Preval has also inherited a disastrous human rights situation, which demands a serious and urgent response. He has so far been successful in liberating the more high profile political prisoners, but there are many more he needs to deal with. He does not yet control the judiciary, however, because in December, 2005, P.M. Latortue unconstitutionally replaced half of the Supreme Court judges, after the court ruled against him in the controversial case of candidates with double nationalities, who were barred from participating in the presidential elections. Replacements were unilaterally selected by the executive, and those judges remain on the bench, resisting the liberation of political prisoners.

Haitians see MINUSTAH, the two-year-old U.N. “stabilisation” force, as occupiers, or worse, “tourists with guns”, who are being paid to kill them. DDR (Disarmament, Demobilisation and Reintegration), was the first mandate of the U.N. peace-keeping force, but they have failed miserably at it. Unless MINUSTAH can live up to its original mandate of stabilisation, the US$25 million per month, which it is costing, would be better utilised in assisting starving and dislocated Haitians, who cannot earn a living in the prevailing chaos. With the war of attrition, which is being waged against the Haitian people since the last aid embargo, dating from 2000, US$25 million per month could go a long way towards providing food, water, and basic necessities, rebuilding infrastructure, sewage systems and utilities, providing social services such as health care, garbage collection, sanitation, education, the list is endless. It is precisely the fact that the people are forced to live in such miserable conditions, which undermine their human dignity, which is exacerbating the problem.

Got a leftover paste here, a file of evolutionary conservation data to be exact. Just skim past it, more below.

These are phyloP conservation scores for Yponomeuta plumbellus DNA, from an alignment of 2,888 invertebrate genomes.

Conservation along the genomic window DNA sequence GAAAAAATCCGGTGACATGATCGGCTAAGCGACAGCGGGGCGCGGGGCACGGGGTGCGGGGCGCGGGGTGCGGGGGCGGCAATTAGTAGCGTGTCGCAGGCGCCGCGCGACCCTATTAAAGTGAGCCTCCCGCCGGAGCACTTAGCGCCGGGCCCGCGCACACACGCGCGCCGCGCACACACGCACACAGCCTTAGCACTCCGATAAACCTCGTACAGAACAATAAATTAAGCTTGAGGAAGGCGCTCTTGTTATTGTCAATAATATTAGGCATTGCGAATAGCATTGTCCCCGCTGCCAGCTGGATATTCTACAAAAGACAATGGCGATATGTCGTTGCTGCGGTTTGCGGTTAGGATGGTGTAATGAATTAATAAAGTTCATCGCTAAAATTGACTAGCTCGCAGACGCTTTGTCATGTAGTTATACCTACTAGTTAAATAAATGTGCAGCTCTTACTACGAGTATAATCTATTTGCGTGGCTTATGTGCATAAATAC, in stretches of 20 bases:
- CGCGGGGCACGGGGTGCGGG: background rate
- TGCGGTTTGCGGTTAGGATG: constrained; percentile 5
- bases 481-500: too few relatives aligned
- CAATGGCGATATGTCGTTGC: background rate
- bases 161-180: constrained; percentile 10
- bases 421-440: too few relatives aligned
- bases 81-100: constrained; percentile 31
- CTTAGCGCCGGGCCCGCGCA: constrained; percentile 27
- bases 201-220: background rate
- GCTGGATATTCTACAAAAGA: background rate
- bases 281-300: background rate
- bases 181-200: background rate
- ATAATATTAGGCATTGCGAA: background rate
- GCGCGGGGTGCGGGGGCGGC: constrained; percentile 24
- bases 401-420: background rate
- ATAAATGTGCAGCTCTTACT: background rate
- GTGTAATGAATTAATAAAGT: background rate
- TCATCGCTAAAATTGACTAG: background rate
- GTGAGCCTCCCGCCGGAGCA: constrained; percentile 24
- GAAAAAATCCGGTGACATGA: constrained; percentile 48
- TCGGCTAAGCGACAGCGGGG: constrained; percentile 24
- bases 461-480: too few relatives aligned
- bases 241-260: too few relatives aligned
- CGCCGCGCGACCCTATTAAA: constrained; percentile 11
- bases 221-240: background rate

No one knows for sure how many weapons are out there. The general estimate is 30,000. Last month, President Preval warned gangs based in the sprawling slums of Port-au-Prince to disarm or face death. Up to 1,000 rank-and-file gang members, who voluntarily lay down arms and rejoin society, will be eligible for the programme, the biggest disarmament effort of the U.N. peace-keeping mission yet.

U.N. envoy, Edmond Mulet, said that gang members participating in the programme will receive ID cards entitling them to money, medical assistance, food for their families and training for jobs. The initiative targets only rank-and-file gang members. Top gang leaders in the capital’s volatile Cite Soleil slum have indicated a willingness to disarm, and the decision to leave them out sets up a potential showdown with the Government.

What Haiti needs is assistance in building up institutions for local governance and democracy. It is imperative that Haiti change its political culture, and adhere to CARICOM’s Charter of Civil Society. Haiti could take a page out of the British Caribbean’s political traditions, such as the two-party Westminster system, of which her Majesty’s Loyal Opposition forms an integral part. The main political problem in Haiti is that the Opposition is the enemy. When one starts out with that premise, it is quite difficult to manoeuvre a conflictive situation to the point where all parties can sit around a table and negotiate, or even agree to disagree, accept the opponent’s right to his opinion, and coexist amicably.

Channelling conflict

Higher incomes and educational attainment reduce the risk of political violence by encouraging political participation, and channelling conflict through institutional pathways rather than violence. The U.N., the OAS, and the international community should be offering economic assistance for reconstruction, and training in negotiation skills for conflict resolution, in order to achieve a new social contract leading to national reconciliation. Erasing Haiti’s debt, restoring constitutional rule, ending arbitrary embargoes and sinking significant resources into public health, public education and public infrastructure, would ultimately be central to addressing, and indeed, solving Haiti’s social problems.

Myrtha D�sulm� is the President of the Haiti-Jamaica Society.